Our beloved is our inner soul-mate. Our sacred vessel of divinity, our own uniquely crafted blend of masculine and feminine love in it’s fullest, most divine expression. The concept of beloved was birthed from Jungian depth psychology, which explores our psyche, or soul (for those of us who believe in the concept of soul), as well as our deepest human emotions. To embrace this concept of beloved is not necessarily easy nor at first look does it even seem desirable for those of us who prefer to hold a more conventional view of what being “in love” is. This is because to embrace our beloved asks of us, to a certain degree, to leave our comfort zone of believing that there is a “magical other” out there who is the source, or key holder of this deep love that we are all desiring.
It is essential here to realize that embracing one’s own beloved in no way takes away from our experience of deep love and intimacy with our romantic partner. In fact, embracing our beloved allows us to experience a deeper intimate connection with our partner. This is the natural evolution of love as we experience a deeper intimacy with ourselves, embracing our shadows and the projections that once blocked our intimacy with others, especially our romantic others. This is because the path of embracing our own beloved involves looking at why and where we have been blocked from our divine masculine and our divine feminine. We must look at the ways in which our patriarchal culture with it’s prescribed gender conditioning, our family of origin experience, our experience with our peers, our past experiences of romantic love, and our physically and or emotionally traumatic experiences have, for both men and women, blocked our divine feminine nature and masculine natures.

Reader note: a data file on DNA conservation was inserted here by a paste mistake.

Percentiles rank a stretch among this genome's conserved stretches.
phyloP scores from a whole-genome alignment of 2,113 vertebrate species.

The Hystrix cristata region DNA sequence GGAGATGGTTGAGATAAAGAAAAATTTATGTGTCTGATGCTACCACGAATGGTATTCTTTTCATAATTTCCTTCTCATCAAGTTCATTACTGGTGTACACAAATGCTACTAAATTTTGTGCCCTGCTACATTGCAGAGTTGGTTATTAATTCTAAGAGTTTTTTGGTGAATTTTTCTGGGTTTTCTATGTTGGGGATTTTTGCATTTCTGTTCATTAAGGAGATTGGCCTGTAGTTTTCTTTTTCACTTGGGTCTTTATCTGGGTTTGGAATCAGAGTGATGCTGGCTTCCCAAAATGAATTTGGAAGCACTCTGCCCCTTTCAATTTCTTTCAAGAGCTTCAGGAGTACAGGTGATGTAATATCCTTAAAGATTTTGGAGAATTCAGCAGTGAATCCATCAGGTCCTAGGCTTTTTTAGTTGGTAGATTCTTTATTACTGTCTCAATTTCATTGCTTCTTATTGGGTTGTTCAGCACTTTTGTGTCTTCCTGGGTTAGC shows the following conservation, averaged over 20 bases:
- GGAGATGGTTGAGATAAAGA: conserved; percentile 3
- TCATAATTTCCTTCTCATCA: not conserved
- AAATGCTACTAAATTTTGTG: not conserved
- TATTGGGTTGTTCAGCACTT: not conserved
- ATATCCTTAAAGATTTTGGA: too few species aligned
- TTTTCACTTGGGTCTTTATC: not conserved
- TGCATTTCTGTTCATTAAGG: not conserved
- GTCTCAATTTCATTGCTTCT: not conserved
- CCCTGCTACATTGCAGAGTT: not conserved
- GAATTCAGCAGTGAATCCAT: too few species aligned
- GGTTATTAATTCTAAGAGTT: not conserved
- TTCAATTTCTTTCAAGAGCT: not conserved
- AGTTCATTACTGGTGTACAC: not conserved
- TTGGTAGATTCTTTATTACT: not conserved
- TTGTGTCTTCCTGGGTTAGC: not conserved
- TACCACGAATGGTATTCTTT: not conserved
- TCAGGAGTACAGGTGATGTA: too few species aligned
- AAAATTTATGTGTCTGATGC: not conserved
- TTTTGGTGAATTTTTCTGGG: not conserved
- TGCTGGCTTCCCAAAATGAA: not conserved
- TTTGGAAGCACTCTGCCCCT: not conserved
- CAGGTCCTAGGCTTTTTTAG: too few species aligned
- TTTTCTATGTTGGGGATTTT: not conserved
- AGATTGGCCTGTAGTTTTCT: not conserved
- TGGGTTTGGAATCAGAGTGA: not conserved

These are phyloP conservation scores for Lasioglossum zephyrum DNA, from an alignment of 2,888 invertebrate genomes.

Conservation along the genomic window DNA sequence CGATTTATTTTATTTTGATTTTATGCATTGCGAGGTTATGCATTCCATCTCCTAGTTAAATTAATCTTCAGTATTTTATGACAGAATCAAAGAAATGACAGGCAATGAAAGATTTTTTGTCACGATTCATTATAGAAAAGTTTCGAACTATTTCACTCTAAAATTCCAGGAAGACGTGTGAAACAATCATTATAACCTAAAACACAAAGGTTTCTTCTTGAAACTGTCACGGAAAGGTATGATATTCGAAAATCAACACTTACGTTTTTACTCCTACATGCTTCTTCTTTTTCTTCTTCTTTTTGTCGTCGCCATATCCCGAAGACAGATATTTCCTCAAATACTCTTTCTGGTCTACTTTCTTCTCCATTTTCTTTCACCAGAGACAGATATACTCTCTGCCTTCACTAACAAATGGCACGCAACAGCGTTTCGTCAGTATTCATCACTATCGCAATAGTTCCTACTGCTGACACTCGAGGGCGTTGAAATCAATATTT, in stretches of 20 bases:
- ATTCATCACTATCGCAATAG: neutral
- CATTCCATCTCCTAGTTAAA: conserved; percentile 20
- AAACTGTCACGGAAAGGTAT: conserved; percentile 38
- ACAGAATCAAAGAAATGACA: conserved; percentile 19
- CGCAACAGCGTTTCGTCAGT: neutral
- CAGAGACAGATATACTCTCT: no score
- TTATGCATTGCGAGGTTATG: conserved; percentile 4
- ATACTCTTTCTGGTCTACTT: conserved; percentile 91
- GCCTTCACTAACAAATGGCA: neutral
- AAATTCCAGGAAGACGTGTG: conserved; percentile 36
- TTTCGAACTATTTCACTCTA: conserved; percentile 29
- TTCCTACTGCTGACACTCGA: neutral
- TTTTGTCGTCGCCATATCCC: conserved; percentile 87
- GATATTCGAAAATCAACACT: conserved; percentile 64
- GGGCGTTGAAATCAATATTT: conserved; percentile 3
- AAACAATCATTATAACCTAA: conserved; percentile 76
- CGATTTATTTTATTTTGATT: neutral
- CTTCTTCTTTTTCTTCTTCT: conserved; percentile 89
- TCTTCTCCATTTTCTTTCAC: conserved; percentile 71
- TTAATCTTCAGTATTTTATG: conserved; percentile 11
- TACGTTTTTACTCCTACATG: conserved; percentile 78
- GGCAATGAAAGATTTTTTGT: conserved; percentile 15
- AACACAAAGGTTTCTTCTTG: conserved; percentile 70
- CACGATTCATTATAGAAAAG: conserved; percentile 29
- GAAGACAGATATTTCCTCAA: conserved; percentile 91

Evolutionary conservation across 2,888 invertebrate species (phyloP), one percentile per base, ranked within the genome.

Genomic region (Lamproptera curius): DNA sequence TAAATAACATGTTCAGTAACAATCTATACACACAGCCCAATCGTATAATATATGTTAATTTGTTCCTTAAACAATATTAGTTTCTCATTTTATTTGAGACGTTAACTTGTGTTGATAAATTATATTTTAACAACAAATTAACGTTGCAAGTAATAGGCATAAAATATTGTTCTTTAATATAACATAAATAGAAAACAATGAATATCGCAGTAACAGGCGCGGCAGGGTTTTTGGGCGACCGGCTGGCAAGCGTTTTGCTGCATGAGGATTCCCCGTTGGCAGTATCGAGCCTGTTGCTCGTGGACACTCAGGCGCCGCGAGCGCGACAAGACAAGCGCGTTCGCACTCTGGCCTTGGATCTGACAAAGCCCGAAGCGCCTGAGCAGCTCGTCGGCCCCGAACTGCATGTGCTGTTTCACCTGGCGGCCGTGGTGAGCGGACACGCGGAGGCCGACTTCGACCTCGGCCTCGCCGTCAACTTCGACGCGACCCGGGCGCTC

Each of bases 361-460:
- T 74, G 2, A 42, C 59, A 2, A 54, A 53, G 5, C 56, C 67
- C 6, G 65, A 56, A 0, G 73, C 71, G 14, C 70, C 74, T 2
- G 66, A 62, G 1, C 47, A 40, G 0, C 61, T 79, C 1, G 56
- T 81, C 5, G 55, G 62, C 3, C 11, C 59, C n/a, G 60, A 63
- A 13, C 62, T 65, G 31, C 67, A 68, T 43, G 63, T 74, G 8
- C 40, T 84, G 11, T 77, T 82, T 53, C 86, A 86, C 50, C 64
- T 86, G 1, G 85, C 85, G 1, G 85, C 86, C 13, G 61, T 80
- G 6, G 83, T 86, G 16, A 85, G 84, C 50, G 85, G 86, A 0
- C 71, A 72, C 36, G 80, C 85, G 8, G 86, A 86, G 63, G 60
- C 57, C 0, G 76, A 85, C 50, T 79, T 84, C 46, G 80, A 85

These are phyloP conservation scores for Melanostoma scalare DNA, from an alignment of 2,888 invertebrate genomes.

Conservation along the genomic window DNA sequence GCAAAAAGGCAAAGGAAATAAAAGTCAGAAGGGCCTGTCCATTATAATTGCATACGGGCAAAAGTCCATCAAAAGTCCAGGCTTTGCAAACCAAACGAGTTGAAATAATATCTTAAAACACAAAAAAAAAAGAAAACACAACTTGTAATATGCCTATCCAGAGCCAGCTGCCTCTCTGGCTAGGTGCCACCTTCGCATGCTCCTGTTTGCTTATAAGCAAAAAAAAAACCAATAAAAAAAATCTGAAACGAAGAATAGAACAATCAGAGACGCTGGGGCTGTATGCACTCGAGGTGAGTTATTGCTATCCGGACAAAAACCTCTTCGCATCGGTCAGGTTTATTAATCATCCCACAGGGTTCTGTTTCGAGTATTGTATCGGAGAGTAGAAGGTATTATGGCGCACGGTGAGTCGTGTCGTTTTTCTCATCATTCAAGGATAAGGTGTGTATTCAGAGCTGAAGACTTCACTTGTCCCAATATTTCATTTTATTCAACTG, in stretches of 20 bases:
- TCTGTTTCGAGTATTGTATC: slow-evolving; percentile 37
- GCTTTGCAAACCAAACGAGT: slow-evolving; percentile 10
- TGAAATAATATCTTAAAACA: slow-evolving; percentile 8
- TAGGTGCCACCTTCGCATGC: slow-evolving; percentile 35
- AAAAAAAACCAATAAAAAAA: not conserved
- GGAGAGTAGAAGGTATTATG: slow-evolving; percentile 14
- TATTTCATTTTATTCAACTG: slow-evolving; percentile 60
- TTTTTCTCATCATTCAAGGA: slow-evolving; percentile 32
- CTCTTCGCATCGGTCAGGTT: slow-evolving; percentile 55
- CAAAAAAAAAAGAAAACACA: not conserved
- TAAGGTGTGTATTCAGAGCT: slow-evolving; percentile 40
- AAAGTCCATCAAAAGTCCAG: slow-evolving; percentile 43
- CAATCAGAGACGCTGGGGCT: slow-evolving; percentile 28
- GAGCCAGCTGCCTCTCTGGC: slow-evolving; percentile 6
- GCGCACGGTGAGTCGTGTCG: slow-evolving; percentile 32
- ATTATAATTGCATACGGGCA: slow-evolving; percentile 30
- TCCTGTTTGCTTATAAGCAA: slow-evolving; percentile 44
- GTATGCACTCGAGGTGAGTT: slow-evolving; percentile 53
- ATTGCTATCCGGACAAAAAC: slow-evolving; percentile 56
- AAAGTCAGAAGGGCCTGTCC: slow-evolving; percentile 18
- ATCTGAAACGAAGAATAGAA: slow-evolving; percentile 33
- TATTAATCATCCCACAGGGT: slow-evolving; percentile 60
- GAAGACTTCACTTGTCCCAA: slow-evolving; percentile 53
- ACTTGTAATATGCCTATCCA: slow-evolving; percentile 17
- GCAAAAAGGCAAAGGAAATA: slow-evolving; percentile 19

The best approach to take, since each of us has our own sacred and unique experience of our soul, and of romantic love, is to just try to be open to this concept of our inner beloved/soul-mate. Rather than trying to embrace a one-size fits all definition of what it precisely is, just allow yourself to be somewhere on the spectrum of being in touch with your own beloved. This is major paradigm shift that can help us to alleviate abandonment fear and bring that wall down so that we can love more deeply: the idea that to a certain degree, this magical state that we refer to as being “in love” is actually our experience of our own beloved within.
Christine Dufond, MFT